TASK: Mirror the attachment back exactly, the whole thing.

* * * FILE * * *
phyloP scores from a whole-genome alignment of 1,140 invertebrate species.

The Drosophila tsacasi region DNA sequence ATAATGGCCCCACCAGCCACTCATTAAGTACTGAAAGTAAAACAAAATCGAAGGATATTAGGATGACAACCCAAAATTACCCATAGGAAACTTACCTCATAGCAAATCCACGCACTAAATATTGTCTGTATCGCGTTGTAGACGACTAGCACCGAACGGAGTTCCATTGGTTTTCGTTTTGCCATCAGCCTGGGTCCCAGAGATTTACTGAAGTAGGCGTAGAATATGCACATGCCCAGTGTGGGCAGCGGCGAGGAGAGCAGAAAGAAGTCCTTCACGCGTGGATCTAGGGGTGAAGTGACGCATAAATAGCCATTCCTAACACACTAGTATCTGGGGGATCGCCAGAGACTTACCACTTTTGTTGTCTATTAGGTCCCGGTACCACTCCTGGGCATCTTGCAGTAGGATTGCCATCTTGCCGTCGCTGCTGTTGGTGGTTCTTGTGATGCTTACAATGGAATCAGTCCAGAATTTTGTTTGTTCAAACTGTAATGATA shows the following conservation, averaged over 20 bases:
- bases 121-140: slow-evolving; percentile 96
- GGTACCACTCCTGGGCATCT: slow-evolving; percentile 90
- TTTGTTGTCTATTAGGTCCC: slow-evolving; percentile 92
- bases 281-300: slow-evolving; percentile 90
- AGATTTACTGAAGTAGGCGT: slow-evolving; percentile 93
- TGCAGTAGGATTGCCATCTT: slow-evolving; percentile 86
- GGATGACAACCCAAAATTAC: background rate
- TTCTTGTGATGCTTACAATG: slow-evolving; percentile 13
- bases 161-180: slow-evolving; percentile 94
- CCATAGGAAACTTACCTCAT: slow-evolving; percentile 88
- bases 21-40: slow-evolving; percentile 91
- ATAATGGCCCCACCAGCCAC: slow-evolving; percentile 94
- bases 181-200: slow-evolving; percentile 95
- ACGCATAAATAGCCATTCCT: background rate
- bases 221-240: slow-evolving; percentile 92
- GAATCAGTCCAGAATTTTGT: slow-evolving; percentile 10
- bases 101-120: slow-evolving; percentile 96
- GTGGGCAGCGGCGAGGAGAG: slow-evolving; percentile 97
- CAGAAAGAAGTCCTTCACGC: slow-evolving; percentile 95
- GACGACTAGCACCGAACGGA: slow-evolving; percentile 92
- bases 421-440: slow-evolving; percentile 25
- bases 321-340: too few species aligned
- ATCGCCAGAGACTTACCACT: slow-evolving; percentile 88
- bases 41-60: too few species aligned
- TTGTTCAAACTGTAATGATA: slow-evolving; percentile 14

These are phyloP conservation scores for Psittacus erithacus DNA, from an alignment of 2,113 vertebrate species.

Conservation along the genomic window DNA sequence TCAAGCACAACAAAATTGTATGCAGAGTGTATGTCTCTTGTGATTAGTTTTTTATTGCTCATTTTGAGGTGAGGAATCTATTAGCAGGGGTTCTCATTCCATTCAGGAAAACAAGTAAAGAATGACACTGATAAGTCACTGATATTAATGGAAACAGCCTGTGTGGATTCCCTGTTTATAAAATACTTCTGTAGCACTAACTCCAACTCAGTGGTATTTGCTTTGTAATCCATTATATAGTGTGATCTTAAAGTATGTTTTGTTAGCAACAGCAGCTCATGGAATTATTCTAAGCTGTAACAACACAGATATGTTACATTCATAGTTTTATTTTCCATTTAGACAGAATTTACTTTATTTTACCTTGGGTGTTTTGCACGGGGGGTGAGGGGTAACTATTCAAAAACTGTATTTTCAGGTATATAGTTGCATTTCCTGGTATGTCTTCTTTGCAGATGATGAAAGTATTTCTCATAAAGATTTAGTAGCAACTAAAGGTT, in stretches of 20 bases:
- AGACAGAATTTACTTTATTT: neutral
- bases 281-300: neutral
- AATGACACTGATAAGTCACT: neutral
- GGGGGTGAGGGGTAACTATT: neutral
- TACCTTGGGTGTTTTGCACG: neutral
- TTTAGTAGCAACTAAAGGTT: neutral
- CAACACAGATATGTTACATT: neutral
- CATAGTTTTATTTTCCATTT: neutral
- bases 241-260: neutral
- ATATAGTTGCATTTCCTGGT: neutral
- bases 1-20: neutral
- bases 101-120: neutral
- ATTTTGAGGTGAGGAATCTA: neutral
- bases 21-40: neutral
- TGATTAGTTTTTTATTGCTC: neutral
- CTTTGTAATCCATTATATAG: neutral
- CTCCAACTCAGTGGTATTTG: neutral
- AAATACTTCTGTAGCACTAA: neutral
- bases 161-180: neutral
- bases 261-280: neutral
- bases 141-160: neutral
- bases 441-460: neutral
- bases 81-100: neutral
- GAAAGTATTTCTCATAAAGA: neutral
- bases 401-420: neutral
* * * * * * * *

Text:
phyloP scores from a whole-genome alignment of 1,140 invertebrate species.

The Drosophila tsacasi region DNA sequence ATAATGGCCCCACCAGCCACTCATTAAGTACTGAAAGTAAAACAAAATCGAAGGATATTAGGATGACAACCCAAAATTACCCATAGGAAACTTACCTCATAGCAAATCCACGCACTAAATATTGTCTGTATCGCGTTGTAGACGACTAGCACCGAACGGAGTTCCATTGGTTTTCGTTTTGCCATCAGCCTGGGTCCCAGAGATTTACTGAAGTAGGCGTAGAATATGCACATGCCCAGTGTGGGCAGCGGCGAGGAGAGCAGAAAGAAGTCCTTCACGCGTGGATCTAGGGGTGAAGTGACGCATAAATAGCCATTCCTAACACACTAGTATCTGGGGGATCGCCAGAGACTTACCACTTTTGTTGTCTATTAGGTCCCGGTACCACTCCTGGGCATCTTGCAGTAGGATTGCCATCTTGCCGTCGCTGCTGTTGGTGGTTCTTGTGATGCTTACAATGGAATCAGTCCAGAATTTTGTTTGTTCAAACTGTAATGATA shows the following conservation, averaged over 20 bases:
- bases 121-140: slow-evolving; percentile 96
- GGTACCACTCCTGGGCATCT: slow-evolving; percentile 90
- TTTGTTGTCTATTAGGTCCC: slow-evolving; percentile 92
- bases 281-300: slow-evolving; percentile 90
- AGATTTACTGAAGTAGGCGT: slow-evolving; percentile 93
- TGCAGTAGGATTGCCATCTT: slow-evolving; percentile 86
- GGATGACAACCCAAAATTAC: background rate
- TTCTTGTGATGCTTACAATG: slow-evolving; percentile 13
- bases 161-180: slow-evolving; percentile 94
- CCATAGGAAACTTACCTCAT: slow-evolving; percentile 88
- bases 21-40: slow-evolving; percentile 91
- ATAATGGCCCCACCAGCCAC: slow-evolving; percentile 94
- bases 181-200: slow-evolving; percentile 95
- ACGCATAAATAGCCATTCCT: background rate
- bases 221-240: slow-evolving; percentile 92
- GAATCAGTCCAGAATTTTGT: slow-evolving; percentile 10
- bases 101-120: slow-evolving; percentile 96
- GTGGGCAGCGGCGAGGAGAG: slow-evolving; percentile 97
- CAGAAAGAAGTCCTTCACGC: slow-evolving; percentile 95
- GACGACTAGCACCGAACGGA: slow-evolving; percentile 92
- bases 421-440: slow-evolving; percentile 25
- bases 321-340: too few species aligned
- ATCGCCAGAGACTTACCACT: slow-evolving; percentile 88
- bases 41-60: too few species aligned
- TTGTTCAAACTGTAATGATA: slow-evolving; percentile 14

These are phyloP conservation scores for Psittacus erithacus DNA, from an alignment of 2,113 vertebrate species.

Conservation along the genomic window DNA sequence TCAAGCACAACAAAATTGTATGCAGAGTGTATGTCTCTTGTGATTAGTTTTTTATTGCTCATTTTGAGGTGAGGAATCTATTAGCAGGGGTTCTCATTCCATTCAGGAAAACAAGTAAAGAATGACACTGATAAGTCACTGATATTAATGGAAACAGCCTGTGTGGATTCCCTGTTTATAAAATACTTCTGTAGCACTAACTCCAACTCAGTGGTATTTGCTTTGTAATCCATTATATAGTGTGATCTTAAAGTATGTTTTGTTAGCAACAGCAGCTCATGGAATTATTCTAAGCTGTAACAACACAGATATGTTACATTCATAGTTTTATTTTCCATTTAGACAGAATTTACTTTATTTTACCTTGGGTGTTTTGCACGGGGGGTGAGGGGTAACTATTCAAAAACTGTATTTTCAGGTATATAGTTGCATTTCCTGGTATGTCTTCTTTGCAGATGATGAAAGTATTTCTCATAAAGATTTAGTAGCAACTAAAGGTT, in stretches of 20 bases:
- AGACAGAATTTACTTTATTT: neutral
- bases 281-300: neutral
- AATGACACTGATAAGTCACT: neutral
- GGGGGTGAGGGGTAACTATT: neutral
- TACCTTGGGTGTTTTGCACG: neutral
- TTTAGTAGCAACTAAAGGTT: neutral
- CAACACAGATATGTTACATT: neutral
- CATAGTTTTATTTTCCATTT: neutral
- bases 241-260: neutral
- ATATAGTTGCATTTCCTGGT: neutral
- bases 1-20: neutral
- bases 101-120: neutral
- ATTTTGAGGTGAGGAATCTA: neutral
- bases 21-40: neutral
- TGATTAGTTTTTTATTGCTC: neutral
- CTTTGTAATCCATTATATAG: neutral
- CTCCAACTCAGTGGTATTTG: neutral
- AAATACTTCTGTAGCACTAA: neutral
- bases 161-180: neutral
- bases 261-280: neutral
- bases 141-160: neutral
- bases 441-460: neutral
- bases 81-100: neutral
- GAAAGTATTTCTCATAAAGA: neutral
- bases 401-420: neutral